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8 Ways to Learn About Biodynamics

1. Explore our online resources

Our What is Biodynamics? page is a good place to start, with multimedia perspectives on biodynamics from several sources. Watch our free 90-minute Intro to Biodynamics webinar to explore the basic concepts of biodynamics in more depth. Read articles about biodynamics in the sample issue of our Biodynamics journal, and browse our research references to find articles, books and other resources about scientific research on biodynamic practices.

2. Participate in a biodynamic workshop or event

Biodynamic workshops and events are organized by education centers and regional groups across North America — check our calendar of events for upcoming opportunities near you.

The Biodynamic Association’s biennial conference is the largest biodynamic event in North America, bringing together hundreds of biodynamic farmers, gardeners, educators, activists and more for four days of inspiring keynotes, informative workshops, networking and great food. Our next conference will take place November 16-20, 2016 in Santa Fe, New Mexico. Audio recordings of workshops from past Biodynamic Conferences are available for purchase.

Scholarships for biodynamic workshops and events are available through the Biodynamic Scholarship Fund. Members of the Biodynamic Association also receive discounts on events we host.

3. Read a biodynamic book

We recommend these books as the most approachable and thorough for newcomers to biodynamics.

General introduction to biodynamic principles and practices:

Biodynamic Agriculture, by Willy Schilthuis

Cosmos, Earth and Nutrition: The Biodynamic Approach to Agriculture, by Richard Thornton Smith

More experienced biodynamic farmers and gardeners often study the “Agriculture Course,”  the original series of lectures given to European farmers by Rudolf Steiner in 1924, which initiated the biodynamic movement. Some of the language and concepts in the lectures will be unfamiliar to those who are new to Steiner’s philosophy and terminology, so most people find it easiest to study these lectures with others who have a familiarity with Steiner’s work. There are several editions available, but we recommend Agriculture: Spiritual Foundations for the Renewal of Agriculture, translated from the original German by Catherine E. Creeger and Malcolm Gardner. This text is also available as an audio recording.

Our partner SteinerBooks offers these titles and many others. If you visit them through our site, a small percentage of sales will go to support our work.

4. Explore the Demeter Biodynamic Farm Standard

Demeter USA is the organization that certifies Biodynamic farms and products in the U.S. Their Biodynamic Farm Standard, which certified Biodynamic farms must adhere to, encapsulates core principles and practices of biodynamics. Demeter Canada provides certification across Canada.

5. Connect with the biodynamic community

Become a member of the Biodynamic Association and join the growing movement of farmers, gardeners, businesses and consumers working together to rethink agriculture. Your full membership supports our work in education, research and community building, and comes with great benefits including a subscription to the Biodynamics journal, access to the Biodynamic Directory and other online member-only resources, and discounts on our North American Biodynamic Conference and other events.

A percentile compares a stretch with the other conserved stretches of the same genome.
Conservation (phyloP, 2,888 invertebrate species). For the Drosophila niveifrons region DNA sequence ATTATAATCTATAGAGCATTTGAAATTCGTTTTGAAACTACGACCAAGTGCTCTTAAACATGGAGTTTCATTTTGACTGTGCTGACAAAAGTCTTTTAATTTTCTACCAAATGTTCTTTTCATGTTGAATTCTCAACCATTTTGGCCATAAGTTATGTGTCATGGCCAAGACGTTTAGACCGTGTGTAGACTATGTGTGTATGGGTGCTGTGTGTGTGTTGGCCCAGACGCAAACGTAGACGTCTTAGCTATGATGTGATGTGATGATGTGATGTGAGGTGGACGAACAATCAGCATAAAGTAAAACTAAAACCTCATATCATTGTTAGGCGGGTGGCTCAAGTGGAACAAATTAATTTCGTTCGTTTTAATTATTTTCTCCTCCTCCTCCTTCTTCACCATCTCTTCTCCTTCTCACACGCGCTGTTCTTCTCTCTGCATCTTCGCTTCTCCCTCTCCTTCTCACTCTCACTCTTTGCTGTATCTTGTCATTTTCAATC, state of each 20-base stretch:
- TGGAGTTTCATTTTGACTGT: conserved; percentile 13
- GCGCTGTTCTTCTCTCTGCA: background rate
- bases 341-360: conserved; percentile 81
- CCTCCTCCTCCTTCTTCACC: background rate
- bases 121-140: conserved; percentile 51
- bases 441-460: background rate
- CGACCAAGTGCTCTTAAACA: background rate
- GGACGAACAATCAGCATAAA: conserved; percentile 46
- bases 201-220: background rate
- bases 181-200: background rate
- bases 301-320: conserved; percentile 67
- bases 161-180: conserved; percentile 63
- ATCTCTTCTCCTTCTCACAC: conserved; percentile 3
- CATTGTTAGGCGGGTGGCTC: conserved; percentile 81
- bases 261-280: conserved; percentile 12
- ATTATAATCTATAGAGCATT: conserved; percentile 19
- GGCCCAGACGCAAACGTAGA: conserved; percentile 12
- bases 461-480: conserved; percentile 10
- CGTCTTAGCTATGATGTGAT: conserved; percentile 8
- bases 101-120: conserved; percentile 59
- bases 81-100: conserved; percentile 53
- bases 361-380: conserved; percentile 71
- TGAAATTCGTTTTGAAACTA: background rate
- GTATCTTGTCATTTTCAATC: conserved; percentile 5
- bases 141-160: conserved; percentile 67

Our interest groups and learning communities and online forums offer a platform to connect with others across distance to discuss questions of interest and share resources. You can find other biodynamic enthusiasts and farms in your area through our list of regional groups and the Biodynamic Directory.

6. Read the Biodynamics journal, e-news, and blog

The Biodynamics journal is the preeminent publication on biodynamics, full of articles, farm profiles, and updates about the movement – in publication since 1941. Biodynamic Association members receive a subscription to the journal and can access the most recent four issues online. If you are not a member, you can join and receive immediate access to the journal.

You can also sign up to receive our free monthly e-newsletter – each issue features news, articles, opportunities and events related to biodynamics – and read our blog. We welcome you to join the discussions on our Facebook page and follow @Biodynamic on Twitter.

7. Get hands-on training

If you are serious about becoming a biodynamic farmer or gardener, consider enrolling in the North American Biodynamic Apprenticeship Program, the Biodynamic Association’s program for beginning biodynamic and organic farmers, which combines two years of structured on-farm training and mentoring with a course of classroom study in biodynamics. Opportunities for other biodynamic internships and apprenticeships are listed in our forums.

8. Try biodynamic practices in your garden or farm

Many people learn best by doing, so go ahead and start using biodynamics where you are, whether you have a large farm or an urban container garden. You can start by balancing the plant and animal elements on your land, applying the biodynamic preparations to your compost and soil, or working with a biodynamic planting calendar. The books and online resources listed above provide more guidance about implementing biodynamic practices, and more information about using the biodynamic preparations is also available from the Josephine Porter Institute and the Fellowship of Preparation Makers. You can also find a biodynamic consultant through our Biodynamic Directory to help you explore ideas and create a plan.

Questions? Please don't hesitate to contact us at or (262) 649-9212.